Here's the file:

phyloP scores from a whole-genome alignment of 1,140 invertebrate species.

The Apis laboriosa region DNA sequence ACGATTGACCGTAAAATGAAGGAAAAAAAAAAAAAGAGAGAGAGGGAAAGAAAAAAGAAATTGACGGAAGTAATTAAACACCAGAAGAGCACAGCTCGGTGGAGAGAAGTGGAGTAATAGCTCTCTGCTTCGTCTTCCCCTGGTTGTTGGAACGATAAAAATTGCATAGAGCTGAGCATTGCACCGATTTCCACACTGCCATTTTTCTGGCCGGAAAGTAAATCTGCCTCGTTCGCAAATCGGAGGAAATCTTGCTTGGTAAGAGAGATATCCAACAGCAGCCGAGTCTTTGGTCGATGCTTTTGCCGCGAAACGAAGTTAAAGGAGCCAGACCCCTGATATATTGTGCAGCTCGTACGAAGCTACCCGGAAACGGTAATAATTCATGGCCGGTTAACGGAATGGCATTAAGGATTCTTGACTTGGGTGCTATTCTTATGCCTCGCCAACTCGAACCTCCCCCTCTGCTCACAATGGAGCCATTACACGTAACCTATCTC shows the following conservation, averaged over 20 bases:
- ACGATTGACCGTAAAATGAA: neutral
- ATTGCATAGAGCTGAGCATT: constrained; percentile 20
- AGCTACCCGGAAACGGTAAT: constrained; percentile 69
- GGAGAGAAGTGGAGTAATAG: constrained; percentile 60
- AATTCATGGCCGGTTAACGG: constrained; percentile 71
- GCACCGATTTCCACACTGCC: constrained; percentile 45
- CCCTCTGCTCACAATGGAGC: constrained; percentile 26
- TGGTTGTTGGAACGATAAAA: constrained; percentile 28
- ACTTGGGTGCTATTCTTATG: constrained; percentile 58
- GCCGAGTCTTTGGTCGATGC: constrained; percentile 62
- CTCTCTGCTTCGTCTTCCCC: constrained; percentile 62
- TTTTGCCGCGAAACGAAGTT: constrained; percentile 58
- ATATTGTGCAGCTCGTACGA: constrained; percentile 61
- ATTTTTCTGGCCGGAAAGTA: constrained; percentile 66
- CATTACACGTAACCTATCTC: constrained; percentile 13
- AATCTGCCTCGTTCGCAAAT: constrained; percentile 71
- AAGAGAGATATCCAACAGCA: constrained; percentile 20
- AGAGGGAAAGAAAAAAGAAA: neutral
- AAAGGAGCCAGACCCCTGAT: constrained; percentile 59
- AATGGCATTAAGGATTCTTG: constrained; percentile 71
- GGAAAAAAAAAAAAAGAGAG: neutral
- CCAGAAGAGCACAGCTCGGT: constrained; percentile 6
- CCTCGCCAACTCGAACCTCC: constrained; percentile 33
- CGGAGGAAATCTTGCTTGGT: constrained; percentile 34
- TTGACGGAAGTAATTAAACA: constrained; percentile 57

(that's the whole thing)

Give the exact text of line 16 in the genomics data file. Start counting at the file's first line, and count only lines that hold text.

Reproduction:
- ATTTTTCTGGCCGGAAAGTA: constrained; percentile 66